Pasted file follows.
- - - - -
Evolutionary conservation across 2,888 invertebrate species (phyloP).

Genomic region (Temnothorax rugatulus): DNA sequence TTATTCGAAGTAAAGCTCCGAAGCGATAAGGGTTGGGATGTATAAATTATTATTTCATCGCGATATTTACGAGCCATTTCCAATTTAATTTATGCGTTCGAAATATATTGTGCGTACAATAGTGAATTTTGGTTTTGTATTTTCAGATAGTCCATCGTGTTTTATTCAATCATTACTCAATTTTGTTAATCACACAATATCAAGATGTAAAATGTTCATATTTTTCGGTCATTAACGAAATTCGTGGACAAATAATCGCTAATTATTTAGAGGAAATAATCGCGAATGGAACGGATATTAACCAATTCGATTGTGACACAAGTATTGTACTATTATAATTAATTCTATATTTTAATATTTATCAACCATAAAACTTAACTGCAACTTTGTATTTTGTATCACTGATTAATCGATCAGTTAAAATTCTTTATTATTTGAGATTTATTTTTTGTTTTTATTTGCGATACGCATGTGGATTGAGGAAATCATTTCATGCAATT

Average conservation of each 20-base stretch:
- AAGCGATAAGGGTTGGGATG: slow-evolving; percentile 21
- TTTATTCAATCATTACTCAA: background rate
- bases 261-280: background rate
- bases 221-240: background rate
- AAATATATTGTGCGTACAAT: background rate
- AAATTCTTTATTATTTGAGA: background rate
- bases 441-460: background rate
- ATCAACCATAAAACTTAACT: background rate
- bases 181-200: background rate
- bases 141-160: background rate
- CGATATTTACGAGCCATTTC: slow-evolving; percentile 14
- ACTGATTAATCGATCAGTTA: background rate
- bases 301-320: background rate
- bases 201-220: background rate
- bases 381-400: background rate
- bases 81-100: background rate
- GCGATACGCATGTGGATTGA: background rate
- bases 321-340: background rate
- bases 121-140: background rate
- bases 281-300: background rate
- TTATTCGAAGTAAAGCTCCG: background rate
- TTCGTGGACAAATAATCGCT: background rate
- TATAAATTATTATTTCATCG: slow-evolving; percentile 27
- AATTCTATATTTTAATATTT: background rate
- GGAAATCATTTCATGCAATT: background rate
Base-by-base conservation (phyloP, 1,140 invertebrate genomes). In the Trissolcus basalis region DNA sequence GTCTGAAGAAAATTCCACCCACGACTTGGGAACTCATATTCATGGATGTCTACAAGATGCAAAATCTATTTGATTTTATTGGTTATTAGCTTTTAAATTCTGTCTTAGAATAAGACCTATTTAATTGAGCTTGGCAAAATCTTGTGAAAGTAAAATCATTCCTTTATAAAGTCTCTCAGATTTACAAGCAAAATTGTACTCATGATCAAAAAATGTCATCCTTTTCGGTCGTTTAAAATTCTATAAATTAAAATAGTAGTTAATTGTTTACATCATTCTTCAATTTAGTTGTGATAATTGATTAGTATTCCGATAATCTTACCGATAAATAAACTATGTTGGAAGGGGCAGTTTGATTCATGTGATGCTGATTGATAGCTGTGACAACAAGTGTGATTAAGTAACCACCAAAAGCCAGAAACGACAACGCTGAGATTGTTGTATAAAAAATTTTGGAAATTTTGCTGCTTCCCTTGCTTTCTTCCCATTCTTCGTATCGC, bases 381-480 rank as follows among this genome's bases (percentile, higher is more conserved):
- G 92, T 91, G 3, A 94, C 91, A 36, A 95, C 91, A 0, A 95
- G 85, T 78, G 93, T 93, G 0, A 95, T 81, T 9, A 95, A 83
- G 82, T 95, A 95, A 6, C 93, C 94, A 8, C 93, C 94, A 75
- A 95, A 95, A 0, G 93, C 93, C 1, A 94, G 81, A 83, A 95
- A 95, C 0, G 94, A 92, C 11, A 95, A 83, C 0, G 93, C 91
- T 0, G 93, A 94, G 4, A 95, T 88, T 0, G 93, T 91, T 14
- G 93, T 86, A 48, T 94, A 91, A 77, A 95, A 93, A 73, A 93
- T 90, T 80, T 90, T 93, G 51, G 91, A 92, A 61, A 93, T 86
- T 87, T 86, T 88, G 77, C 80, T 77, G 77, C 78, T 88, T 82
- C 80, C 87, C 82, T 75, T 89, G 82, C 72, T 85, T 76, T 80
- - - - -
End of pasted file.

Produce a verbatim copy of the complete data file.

Evolutionary conservation across 2,888 invertebrate species (phyloP).

Genomic region (Temnothorax rugatulus): DNA sequence TTATTCGAAGTAAAGCTCCGAAGCGATAAGGGTTGGGATGTATAAATTATTATTTCATCGCGATATTTACGAGCCATTTCCAATTTAATTTATGCGTTCGAAATATATTGTGCGTACAATAGTGAATTTTGGTTTTGTATTTTCAGATAGTCCATCGTGTTTTATTCAATCATTACTCAATTTTGTTAATCACACAATATCAAGATGTAAAATGTTCATATTTTTCGGTCATTAACGAAATTCGTGGACAAATAATCGCTAATTATTTAGAGGAAATAATCGCGAATGGAACGGATATTAACCAATTCGATTGTGACACAAGTATTGTACTATTATAATTAATTCTATATTTTAATATTTATCAACCATAAAACTTAACTGCAACTTTGTATTTTGTATCACTGATTAATCGATCAGTTAAAATTCTTTATTATTTGAGATTTATTTTTTGTTTTTATTTGCGATACGCATGTGGATTGAGGAAATCATTTCATGCAATT

Average conservation of each 20-base stretch:
- AAGCGATAAGGGTTGGGATG: slow-evolving; percentile 21
- TTTATTCAATCATTACTCAA: background rate
- bases 261-280: background rate
- bases 221-240: background rate
- AAATATATTGTGCGTACAAT: background rate
- AAATTCTTTATTATTTGAGA: background rate
- bases 441-460: background rate
- ATCAACCATAAAACTTAACT: background rate
- bases 181-200: background rate
- bases 141-160: background rate
- CGATATTTACGAGCCATTTC: slow-evolving; percentile 14
- ACTGATTAATCGATCAGTTA: background rate
- bases 301-320: background rate
- bases 201-220: background rate
- bases 381-400: background rate
- bases 81-100: background rate
- GCGATACGCATGTGGATTGA: background rate
- bases 321-340: background rate
- bases 121-140: background rate
- bases 281-300: background rate
- TTATTCGAAGTAAAGCTCCG: background rate
- TTCGTGGACAAATAATCGCT: background rate
- TATAAATTATTATTTCATCG: slow-evolving; percentile 27
- AATTCTATATTTTAATATTT: background rate
- GGAAATCATTTCATGCAATT: background rate
Base-by-base conservation (phyloP, 1,140 invertebrate genomes). In the Trissolcus basalis region DNA sequence GTCTGAAGAAAATTCCACCCACGACTTGGGAACTCATATTCATGGATGTCTACAAGATGCAAAATCTATTTGATTTTATTGGTTATTAGCTTTTAAATTCTGTCTTAGAATAAGACCTATTTAATTGAGCTTGGCAAAATCTTGTGAAAGTAAAATCATTCCTTTATAAAGTCTCTCAGATTTACAAGCAAAATTGTACTCATGATCAAAAAATGTCATCCTTTTCGGTCGTTTAAAATTCTATAAATTAAAATAGTAGTTAATTGTTTACATCATTCTTCAATTTAGTTGTGATAATTGATTAGTATTCCGATAATCTTACCGATAAATAAACTATGTTGGAAGGGGCAGTTTGATTCATGTGATGCTGATTGATAGCTGTGACAACAAGTGTGATTAAGTAACCACCAAAAGCCAGAAACGACAACGCTGAGATTGTTGTATAAAAAATTTTGGAAATTTTGCTGCTTCCCTTGCTTTCTTCCCATTCTTCGTATCGC, bases 381-480 rank as follows among this genome's bases (percentile, higher is more conserved):
- G 92, T 91, G 3, A 94, C 91, A 36, A 95, C 91, A 0, A 95
- G 85, T 78, G 93, T 93, G 0, A 95, T 81, T 9, A 95, A 83
- G 82, T 95, A 95, A 6, C 93, C 94, A 8, C 93, C 94, A 75
- A 95, A 95, A 0, G 93, C 93, C 1, A 94, G 81, A 83, A 95
- A 95, C 0, G 94, A 92, C 11, A 95, A 83, C 0, G 93, C 91
- T 0, G 93, A 94, G 4, A 95, T 88, T 0, G 93, T 91, T 14
- G 93, T 86, A 48, T 94, A 91, A 77, A 95, A 93, A 73, A 93
- T 90, T 80, T 90, T 93, G 51, G 91, A 92, A 61, A 93, T 86
- T 87, T 86, T 88, G 77, C 80, T 77, G 77, C 78, T 88, T 82
- C 80, C 87, C 82, T 75, T 89, G 82, C 72, T 85, T 76, T 80